Charlotte Phillips - 'Kiss Me on This Cold December Night' (12th of December 2013)

Christmas in London – a time for late night shopping on Regent’s Street or ice skating at Somerset House under a blanket of twinkling fairy lights, the warming, welcoming aroma of mulled wine in the air…

Or, alternatively, a time for bumping into the ghosts of one night stands past in Ella Scott’s case!

Checking into her boutique hotel for a weekend of Christmas shopping, the last person Ella expects to bump into at reception is Tom bloody Henley – ambitious doctor, highly eligible bachelor and with whom she had the most unbelievable, mind-blowing brief encounter five Christmases ago.

But Ella slipped out quietly the morning after all those years ago for a reason and although Tom’s got a look on his face that suggests Christmas has come early, there’s no way she’s going to be repeating past mistakes… right?

Lynn Marie Hulsman - 'Christmas at Thornton Hall' (12th of December 2013)

When Juliet Hill unwittingly discovers a most-definitely-not-hers-rhinestone-studded lace thong in her high-flying lawyer boyfriend’s apartment, this usually feisty chef is suddenly single and facing a very blue Christmas – with only a ready meal for one to keep her company!

So when she’s personally requested to cater for the family at Thornton Hall three days before Christmas, it’s not long before Juliet’s standing at the (back) door of the impossibly grand ancestral pile.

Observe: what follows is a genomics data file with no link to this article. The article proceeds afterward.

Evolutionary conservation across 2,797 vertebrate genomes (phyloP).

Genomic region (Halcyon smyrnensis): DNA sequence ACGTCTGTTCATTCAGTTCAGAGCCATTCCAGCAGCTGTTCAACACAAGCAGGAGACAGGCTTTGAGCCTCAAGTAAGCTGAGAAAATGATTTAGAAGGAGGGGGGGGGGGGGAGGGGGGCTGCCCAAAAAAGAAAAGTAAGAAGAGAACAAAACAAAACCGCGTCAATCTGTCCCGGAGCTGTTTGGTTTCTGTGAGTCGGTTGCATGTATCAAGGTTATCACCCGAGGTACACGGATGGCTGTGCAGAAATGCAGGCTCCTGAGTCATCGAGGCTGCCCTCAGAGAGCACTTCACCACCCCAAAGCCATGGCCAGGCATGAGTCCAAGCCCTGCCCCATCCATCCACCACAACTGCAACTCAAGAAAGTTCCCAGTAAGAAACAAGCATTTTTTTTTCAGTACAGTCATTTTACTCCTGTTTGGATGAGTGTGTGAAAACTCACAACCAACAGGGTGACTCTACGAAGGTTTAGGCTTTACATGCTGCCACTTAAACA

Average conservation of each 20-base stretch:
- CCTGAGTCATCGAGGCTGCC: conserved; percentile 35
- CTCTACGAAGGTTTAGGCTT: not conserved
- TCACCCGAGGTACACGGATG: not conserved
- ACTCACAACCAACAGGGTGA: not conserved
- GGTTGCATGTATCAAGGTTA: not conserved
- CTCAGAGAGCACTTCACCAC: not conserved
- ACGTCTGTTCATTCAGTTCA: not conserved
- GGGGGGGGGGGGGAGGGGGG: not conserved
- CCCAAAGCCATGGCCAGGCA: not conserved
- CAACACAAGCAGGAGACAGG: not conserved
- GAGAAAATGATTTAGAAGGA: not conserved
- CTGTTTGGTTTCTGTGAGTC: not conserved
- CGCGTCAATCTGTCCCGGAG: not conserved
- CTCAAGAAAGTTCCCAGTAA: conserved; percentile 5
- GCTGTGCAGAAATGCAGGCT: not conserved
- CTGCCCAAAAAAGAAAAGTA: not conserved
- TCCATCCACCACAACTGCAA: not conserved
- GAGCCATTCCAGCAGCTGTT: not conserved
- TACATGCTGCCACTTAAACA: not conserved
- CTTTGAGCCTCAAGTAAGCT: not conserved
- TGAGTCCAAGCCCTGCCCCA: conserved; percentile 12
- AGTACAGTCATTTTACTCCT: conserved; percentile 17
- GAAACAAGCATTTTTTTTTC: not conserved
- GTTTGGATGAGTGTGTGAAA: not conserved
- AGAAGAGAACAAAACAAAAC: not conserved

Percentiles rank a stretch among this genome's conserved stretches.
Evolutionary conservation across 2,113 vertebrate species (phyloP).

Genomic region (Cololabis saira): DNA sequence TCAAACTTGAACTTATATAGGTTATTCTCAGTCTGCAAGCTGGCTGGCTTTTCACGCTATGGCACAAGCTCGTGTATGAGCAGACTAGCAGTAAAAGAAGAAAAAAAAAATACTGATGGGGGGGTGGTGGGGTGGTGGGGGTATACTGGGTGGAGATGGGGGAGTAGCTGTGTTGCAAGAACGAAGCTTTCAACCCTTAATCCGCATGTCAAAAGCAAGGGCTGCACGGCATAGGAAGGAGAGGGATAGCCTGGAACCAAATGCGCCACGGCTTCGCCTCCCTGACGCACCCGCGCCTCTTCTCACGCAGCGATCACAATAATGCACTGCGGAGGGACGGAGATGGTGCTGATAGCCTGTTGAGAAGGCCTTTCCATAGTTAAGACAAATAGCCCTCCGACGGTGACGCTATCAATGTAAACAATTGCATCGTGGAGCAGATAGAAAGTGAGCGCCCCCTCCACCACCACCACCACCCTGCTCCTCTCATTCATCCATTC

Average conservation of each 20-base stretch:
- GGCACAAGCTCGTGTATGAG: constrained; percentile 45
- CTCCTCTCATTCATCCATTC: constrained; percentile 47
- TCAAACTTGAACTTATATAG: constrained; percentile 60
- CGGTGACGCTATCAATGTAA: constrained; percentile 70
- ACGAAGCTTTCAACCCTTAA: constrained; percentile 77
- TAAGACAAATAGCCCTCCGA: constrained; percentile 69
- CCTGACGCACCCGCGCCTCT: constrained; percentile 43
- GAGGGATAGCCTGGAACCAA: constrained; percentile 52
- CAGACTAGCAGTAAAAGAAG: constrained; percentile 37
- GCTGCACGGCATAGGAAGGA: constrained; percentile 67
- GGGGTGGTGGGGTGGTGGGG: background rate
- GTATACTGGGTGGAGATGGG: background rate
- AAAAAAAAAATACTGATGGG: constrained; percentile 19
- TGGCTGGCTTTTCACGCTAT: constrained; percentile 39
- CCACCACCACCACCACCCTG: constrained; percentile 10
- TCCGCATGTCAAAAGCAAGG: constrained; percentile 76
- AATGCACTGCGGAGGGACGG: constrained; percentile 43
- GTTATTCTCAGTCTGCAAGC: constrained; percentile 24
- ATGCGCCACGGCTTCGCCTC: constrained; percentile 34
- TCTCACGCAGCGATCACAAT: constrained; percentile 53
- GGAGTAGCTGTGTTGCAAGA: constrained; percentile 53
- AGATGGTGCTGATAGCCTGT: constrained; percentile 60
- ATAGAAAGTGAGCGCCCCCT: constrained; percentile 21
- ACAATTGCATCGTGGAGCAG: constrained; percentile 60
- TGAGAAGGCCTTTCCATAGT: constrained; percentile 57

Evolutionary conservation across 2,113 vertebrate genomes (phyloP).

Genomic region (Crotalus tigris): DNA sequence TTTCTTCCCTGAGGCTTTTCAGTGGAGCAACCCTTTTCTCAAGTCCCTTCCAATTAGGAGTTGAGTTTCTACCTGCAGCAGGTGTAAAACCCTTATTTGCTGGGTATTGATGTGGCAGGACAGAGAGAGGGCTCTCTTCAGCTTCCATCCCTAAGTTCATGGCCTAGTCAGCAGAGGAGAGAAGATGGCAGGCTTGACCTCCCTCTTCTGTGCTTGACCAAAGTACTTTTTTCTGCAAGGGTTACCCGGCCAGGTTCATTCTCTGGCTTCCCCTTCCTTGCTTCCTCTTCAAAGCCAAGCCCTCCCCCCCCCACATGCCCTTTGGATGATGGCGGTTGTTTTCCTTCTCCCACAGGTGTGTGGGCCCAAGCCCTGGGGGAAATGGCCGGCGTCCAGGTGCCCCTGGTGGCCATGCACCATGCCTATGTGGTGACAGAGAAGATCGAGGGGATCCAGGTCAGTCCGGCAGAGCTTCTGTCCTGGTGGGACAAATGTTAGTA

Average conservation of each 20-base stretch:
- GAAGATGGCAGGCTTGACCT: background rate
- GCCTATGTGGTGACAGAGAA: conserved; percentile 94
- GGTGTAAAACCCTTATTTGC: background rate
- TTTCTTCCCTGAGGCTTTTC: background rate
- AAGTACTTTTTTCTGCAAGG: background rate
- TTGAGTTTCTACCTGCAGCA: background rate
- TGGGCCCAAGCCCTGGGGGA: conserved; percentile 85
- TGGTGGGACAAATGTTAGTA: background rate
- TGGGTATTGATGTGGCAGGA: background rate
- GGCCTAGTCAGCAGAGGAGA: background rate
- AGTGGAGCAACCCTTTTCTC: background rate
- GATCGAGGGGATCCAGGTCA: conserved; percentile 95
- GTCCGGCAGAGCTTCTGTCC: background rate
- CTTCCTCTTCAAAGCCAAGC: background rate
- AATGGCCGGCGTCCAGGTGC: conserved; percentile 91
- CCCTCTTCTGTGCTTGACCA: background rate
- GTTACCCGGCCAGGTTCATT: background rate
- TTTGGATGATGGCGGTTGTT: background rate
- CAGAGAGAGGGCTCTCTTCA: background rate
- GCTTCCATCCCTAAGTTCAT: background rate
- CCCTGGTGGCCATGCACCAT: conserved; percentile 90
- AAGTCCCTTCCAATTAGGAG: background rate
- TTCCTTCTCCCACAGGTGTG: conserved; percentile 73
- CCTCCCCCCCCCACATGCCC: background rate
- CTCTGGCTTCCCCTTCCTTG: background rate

The halls are decked, the guests are titled, those below the stairs are delightfully catty, and all-American Juliet sets to work cooking up a glorious British Christmas with all the trimmings.

But other flames are burning besides those on the stove… Sparks fly with Edward, the gorgeous ex-soldier turned resident chef, and are those sidelong looks Juliet’s getting from her boss, the American tycoon Jasper Roth?

As the snow starts to fall on the idyllic Cotswolds countryside, so does the veneer of genteel high society and there are more than a few ancient skeletons rattling out of the Hall’s numerous dark cupboards!

Kim Gruenenfelder - 'Keep Calm and Carry a Big Drink' (24th of December 2013)

It's been almost a year since Mel, Nic and Seema pulled their magical charms out of the cake at Nic's bridal shower and most of their happily-ever-afters seemingly came true. Seema is about to marry Scott in an elaborate three-day affair. Nic is glowingly pregnant. And Mel... well, Mel feels as if she accidentally veered off the rails of her life at some point and isn't sure how to get back on. She recently became single again, she's been threatened with a layoff from her teaching job, and she has to find her own place now that Scott is moving in with her roommate, Seema.

Nic thinks Mel just needs a new cake charm to bring her good luck. . . and decides to rig the cake pull at Seema's bridal shower. Desperate for travel, Mel asks for the passport charm. But, once again, the cake proves to have a mind of its own, and she pulls a charm she doesn't want, and can not use. Rather than be bound by the charm's prophecy, Mel realizes she, and she alone, is responsible for her destiny. A spur of the moment decision takes her to Paris and then Maui, where she finds herself on an adventure that she never could have imagined, experiencing the trials and tribulations of a life suddenly and perfectly unplanned. And, along the way, she begins to learn that, however nonsensical it may seem, the cake is never wrong...

26 November 2013

Review & Guest Post: 'Second Time Lucky' by Sophie King (2013)